When to use functional setState

First things first, in your case the two syntaxes are entirely different, what you might be looking for is the difference between

this.setState({pictures: this.state.picture.concat(pics)})


this.setState(prevState => ({
   pictures: prevState.pictures.concat(pics)

To understand why the second method is a preferred one,you need to understand what React does with setState() internally.

React will first merge the object you passed to setState() into the current state. Then it will start that reconciliation thing. Because of the calling setState() might not immediately update your state.

React may batch multiple setState() calls into a single update for better performance.

Consider the simple case, to understand this, in your function you might call setState() more than once like:

myFunction = () => {

   this.setState({pictures: this.state.picture.concat(pics1)})
   this.setState({pictures: this.state.picture.concat(pics1)})
   this.setState({pictures: this.state.picture.concat(pics1)})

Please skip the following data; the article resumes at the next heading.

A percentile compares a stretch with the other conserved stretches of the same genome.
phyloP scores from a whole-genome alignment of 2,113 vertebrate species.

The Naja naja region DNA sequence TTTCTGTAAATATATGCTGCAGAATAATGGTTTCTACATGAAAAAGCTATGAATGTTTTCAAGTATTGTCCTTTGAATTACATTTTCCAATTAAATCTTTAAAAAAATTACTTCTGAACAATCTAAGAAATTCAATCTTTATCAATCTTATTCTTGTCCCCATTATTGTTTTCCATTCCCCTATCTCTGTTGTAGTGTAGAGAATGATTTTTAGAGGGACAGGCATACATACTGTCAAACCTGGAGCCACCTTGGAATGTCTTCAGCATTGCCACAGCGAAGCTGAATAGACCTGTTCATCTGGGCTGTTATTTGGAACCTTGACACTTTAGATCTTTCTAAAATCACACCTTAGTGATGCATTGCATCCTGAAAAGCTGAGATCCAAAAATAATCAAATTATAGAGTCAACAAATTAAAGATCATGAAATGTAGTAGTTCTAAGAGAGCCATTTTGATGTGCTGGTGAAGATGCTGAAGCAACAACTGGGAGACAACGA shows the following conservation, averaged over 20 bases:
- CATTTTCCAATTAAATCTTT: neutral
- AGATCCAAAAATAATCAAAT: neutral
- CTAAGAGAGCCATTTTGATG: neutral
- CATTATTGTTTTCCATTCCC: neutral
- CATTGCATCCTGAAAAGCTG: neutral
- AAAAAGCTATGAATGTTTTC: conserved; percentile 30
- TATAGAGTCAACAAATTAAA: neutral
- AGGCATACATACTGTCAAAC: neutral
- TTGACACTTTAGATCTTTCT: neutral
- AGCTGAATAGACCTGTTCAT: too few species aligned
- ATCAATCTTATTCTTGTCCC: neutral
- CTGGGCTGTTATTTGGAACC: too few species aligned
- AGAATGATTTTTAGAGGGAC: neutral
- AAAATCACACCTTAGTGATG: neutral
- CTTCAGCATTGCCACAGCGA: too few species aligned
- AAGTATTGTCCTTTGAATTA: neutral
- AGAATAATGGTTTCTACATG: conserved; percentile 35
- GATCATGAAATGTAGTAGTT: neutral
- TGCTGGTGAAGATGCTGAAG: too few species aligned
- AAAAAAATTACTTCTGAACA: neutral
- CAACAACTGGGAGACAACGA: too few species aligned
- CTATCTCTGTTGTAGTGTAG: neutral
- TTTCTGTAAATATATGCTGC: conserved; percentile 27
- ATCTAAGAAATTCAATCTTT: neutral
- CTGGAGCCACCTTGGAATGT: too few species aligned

which isn’t a valid use case in a simple app but as the app gets complex, multiple setState() calls may be happening from multiple places, doing the same thing.

So now to perform an efficient update, React does the batching thing by extracting all the objects passed to each setState() call, merges them together to form a single object, then uses that single object to do setState(). According to the setState() documentation:

This form of setState() is also asynchronous, and multiple calls during the same cycle may be batched together. For example, if you attempt to increment an item quantity more than once in the same cycle, that will result in the equivalent of:

  {quantity: state.quantity + 1},
  {quantity: state.quantity + 1},

Subsequent calls will override values from previous calls in the same cycle, so the quantity will only be incremented once. If the next state depends on the current state, we recommend using the updater function form, instead:

this.setState((state) => {
  return {quantity: state.quantity + 1};

For more detail, see:

setState() – Other APIs – React.Component – React.

So if any of the objects contains the same key, the value of the key of the last object with same key is stored. And hence the update only happens once with the last value.

Demo Codesandbox

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